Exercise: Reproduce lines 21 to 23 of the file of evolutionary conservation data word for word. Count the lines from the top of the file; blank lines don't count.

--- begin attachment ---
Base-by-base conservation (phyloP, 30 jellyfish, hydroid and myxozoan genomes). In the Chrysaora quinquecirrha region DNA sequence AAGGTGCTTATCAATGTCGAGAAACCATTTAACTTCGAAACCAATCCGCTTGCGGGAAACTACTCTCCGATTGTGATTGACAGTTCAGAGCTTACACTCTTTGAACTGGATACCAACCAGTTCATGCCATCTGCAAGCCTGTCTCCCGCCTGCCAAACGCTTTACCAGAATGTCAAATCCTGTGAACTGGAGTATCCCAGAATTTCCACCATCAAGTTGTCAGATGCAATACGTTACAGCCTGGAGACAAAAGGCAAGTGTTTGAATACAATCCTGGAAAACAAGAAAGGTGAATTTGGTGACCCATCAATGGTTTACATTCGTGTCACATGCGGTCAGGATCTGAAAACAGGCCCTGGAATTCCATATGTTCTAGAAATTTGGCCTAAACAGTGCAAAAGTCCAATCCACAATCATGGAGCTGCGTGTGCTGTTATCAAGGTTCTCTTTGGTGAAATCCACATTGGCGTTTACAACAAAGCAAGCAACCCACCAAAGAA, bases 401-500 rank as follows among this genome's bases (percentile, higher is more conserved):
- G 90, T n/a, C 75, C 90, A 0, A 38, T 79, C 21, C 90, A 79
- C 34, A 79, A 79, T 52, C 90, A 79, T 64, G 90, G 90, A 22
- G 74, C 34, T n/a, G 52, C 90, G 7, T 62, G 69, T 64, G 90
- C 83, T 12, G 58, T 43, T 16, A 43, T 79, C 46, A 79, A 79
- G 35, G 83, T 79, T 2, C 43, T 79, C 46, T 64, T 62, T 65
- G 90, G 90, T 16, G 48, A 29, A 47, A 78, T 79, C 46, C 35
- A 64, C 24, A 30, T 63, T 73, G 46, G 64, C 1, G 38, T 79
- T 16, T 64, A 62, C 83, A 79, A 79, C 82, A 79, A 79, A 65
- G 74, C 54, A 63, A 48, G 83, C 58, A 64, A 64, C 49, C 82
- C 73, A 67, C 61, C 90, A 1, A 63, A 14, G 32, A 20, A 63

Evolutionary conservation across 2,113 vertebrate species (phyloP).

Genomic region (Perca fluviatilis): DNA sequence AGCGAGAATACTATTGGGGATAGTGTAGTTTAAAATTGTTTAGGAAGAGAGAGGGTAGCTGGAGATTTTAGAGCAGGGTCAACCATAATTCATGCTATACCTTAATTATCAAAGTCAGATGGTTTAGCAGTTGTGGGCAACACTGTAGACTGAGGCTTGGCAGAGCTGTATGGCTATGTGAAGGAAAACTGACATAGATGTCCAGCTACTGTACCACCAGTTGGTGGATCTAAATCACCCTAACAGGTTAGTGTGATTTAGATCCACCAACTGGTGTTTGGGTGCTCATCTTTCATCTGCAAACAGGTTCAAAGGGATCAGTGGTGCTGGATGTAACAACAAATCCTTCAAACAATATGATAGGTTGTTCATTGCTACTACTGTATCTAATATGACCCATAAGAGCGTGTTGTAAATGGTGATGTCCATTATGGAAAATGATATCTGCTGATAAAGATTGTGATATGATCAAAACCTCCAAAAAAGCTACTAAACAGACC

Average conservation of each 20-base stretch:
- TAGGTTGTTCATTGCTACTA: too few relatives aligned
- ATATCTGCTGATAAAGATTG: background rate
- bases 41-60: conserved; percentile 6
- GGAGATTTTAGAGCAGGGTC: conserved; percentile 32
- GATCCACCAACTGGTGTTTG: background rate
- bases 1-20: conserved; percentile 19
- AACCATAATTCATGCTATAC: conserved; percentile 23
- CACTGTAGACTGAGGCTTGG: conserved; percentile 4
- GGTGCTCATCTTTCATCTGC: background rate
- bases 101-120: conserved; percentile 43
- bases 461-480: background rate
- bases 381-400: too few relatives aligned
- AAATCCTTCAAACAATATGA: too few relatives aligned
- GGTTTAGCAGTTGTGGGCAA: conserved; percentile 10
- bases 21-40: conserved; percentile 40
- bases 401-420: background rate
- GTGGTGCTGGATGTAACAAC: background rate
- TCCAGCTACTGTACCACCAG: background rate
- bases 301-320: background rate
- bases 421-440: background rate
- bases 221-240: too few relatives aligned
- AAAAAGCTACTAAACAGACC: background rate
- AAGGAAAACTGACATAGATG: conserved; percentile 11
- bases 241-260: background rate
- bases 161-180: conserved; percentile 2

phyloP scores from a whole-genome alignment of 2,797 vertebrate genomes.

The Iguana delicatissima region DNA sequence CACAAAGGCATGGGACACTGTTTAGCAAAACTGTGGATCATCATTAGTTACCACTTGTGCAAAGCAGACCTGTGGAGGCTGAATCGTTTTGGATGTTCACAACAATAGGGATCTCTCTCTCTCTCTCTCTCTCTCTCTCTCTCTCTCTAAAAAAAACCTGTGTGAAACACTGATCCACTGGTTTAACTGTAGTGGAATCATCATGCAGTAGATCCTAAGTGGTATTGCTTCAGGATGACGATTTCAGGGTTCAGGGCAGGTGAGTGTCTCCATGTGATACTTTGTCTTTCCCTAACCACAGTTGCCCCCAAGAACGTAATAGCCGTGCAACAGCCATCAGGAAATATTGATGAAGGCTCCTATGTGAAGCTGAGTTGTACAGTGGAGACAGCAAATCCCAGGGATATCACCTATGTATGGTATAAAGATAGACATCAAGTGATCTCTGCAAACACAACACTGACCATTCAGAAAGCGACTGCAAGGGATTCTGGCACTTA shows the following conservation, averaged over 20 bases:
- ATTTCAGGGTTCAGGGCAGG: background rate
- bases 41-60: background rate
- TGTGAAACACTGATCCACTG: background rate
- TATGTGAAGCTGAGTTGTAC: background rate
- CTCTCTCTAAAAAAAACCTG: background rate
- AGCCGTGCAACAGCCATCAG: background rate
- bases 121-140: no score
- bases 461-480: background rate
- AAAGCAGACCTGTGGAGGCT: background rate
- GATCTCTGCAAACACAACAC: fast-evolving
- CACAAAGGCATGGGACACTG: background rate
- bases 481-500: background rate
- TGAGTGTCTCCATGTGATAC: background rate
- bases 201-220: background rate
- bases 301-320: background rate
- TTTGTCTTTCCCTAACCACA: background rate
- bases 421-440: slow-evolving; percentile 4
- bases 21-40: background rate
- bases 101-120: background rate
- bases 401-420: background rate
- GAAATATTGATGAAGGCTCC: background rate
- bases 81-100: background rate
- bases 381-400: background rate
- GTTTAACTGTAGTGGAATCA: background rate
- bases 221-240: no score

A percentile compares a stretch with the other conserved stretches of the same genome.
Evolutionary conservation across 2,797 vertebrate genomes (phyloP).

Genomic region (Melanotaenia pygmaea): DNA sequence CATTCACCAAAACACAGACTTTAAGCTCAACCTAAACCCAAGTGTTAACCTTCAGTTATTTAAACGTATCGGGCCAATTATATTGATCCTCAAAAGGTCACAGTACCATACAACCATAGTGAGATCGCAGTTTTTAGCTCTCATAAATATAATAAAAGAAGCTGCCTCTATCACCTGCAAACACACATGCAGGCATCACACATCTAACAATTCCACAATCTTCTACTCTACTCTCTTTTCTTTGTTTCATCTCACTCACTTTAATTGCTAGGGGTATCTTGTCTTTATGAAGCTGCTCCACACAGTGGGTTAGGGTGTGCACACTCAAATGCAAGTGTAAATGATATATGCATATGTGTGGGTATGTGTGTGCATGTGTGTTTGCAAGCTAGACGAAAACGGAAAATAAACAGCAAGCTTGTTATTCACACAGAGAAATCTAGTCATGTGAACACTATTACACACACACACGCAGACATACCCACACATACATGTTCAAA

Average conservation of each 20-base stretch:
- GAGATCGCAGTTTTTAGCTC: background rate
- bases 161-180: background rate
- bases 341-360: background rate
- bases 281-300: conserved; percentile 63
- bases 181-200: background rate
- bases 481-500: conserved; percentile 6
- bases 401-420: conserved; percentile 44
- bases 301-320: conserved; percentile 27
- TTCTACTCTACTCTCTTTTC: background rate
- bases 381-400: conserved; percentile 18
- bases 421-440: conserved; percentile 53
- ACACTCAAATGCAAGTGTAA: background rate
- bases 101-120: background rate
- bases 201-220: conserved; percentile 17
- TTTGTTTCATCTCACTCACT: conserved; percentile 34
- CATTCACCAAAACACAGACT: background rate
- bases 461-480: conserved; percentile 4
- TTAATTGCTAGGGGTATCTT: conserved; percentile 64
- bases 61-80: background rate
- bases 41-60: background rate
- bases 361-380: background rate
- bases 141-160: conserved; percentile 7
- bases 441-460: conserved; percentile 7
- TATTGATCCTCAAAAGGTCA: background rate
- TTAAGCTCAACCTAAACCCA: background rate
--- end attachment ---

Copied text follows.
- AACCATAATTCATGCTATAC: conserved; percentile 23
- CACTGTAGACTGAGGCTTGG: conserved; percentile 4
- GGTGCTCATCTTTCATCTGC: background rate